This place matters

This place matters

Tuesday, July 15, 2014

Thug Life?

Melvin Santiago was a kid, only 23, when a monster, Lawrence Campbell, ended the new cop's life, apparently just for fun.
Santiago was, according to Jersey City mayor Steven Fulop, "By all accounts... enthusiastic, motivated, wanted to be in the West District because he was a true police officer and wanted to be a part of that culture in every single way... Aggressive about learning. … He just really loved being a police officer, with the brightest future possible."
It's sickening. It's devastating. Even more sickening is a memorial that sprang up for the murderer very shortly after. 

There's something else bothersome about this story, though. It's that the news coverage of this travesty is a depressing example of how the media silently, maybe even unconsciously, stigmatizes innocent African Americans alongside guilty ones. See, most of the photos of the memorial don't just show the memorial.


There are so many of these - of African Americans dressed like cartoon stereotypes of black thugs.
What? No 40 ounces?

 The stories doesn't tell us who these people are. We don't know if they're paying their respects or just walking by. But by showing us image
after image
after image


of African Americans standing in front this travesty, the media's reinforcing old lies: That black people are bad. That black people are violent. That black people will stand by their own. Before long, in the hidden pockets of our mind, we begin to embrace the delusion that Lawrence Campbell didn't commit this crime, black people did.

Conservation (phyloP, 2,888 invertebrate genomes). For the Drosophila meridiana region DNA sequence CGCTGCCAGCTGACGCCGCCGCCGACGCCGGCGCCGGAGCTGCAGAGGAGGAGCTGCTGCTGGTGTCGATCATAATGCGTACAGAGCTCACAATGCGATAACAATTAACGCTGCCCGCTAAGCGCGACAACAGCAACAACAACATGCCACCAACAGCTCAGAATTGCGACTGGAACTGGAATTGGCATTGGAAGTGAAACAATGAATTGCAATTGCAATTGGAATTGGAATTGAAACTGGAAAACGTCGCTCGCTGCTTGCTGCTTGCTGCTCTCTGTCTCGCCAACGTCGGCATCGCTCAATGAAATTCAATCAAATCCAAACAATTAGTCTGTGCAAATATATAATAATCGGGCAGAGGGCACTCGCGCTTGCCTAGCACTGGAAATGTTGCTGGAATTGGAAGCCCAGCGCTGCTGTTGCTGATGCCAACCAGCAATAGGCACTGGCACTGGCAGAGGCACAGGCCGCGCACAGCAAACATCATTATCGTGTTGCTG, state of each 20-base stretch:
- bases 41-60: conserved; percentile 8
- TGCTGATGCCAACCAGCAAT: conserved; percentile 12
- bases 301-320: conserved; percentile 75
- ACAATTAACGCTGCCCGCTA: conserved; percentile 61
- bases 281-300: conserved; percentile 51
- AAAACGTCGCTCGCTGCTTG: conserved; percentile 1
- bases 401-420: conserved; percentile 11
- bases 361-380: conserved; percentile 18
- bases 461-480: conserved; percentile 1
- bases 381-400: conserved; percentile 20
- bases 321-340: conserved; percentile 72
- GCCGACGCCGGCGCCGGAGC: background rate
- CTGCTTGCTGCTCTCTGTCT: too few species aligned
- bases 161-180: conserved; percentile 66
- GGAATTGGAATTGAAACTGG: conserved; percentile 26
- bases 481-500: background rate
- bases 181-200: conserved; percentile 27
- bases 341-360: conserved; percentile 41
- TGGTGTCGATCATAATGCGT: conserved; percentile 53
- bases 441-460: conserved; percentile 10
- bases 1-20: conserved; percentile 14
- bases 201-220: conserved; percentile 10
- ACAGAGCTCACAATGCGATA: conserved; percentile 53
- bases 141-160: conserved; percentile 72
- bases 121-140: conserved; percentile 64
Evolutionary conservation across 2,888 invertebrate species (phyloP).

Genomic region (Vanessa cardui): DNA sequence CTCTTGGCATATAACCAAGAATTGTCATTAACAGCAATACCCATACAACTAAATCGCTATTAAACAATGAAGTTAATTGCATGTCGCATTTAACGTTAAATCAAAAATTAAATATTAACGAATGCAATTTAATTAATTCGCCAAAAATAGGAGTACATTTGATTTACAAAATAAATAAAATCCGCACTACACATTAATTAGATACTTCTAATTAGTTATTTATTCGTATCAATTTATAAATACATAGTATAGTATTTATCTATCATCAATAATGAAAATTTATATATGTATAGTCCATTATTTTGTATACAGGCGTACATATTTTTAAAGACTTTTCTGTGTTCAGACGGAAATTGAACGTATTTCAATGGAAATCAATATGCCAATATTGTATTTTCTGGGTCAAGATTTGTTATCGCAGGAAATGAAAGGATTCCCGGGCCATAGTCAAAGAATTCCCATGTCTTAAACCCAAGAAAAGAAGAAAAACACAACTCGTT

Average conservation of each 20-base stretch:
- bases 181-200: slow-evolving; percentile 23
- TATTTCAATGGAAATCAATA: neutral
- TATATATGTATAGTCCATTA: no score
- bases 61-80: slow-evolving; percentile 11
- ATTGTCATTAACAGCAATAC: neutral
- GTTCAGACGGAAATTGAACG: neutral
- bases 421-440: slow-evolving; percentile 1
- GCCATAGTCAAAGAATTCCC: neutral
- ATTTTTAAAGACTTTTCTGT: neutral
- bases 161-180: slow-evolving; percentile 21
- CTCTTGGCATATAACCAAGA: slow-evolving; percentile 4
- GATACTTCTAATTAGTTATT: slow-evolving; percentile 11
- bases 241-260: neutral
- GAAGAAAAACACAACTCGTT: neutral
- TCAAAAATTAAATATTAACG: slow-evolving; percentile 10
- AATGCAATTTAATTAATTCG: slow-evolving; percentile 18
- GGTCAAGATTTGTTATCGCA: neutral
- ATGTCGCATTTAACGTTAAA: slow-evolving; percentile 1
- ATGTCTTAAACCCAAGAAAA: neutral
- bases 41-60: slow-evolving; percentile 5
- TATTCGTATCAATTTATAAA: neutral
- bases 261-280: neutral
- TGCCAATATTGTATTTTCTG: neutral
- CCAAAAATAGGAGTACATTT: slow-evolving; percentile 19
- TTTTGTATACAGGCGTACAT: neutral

Do a Google search on the word "thug," and the vast majority of the photos returned are of African Americans.
And this

According to dozens of studies over the past several decades, most kids, when presented with a black doll and a white doll and asked which doll is "bad," will pick the black doll. Black kids and white kids.
I know that blurry mess in the foreground violates every rule of photography, but we've got to get the do-rag in the shot.

And I think it's all because of pictures like the ones above. It's because racism has burrowed underground and insinuated itself into our brains, and we're not going to dig it out until we face it. 
Close your eyes and clear your mind. Then picture a thug. What color is his skin?



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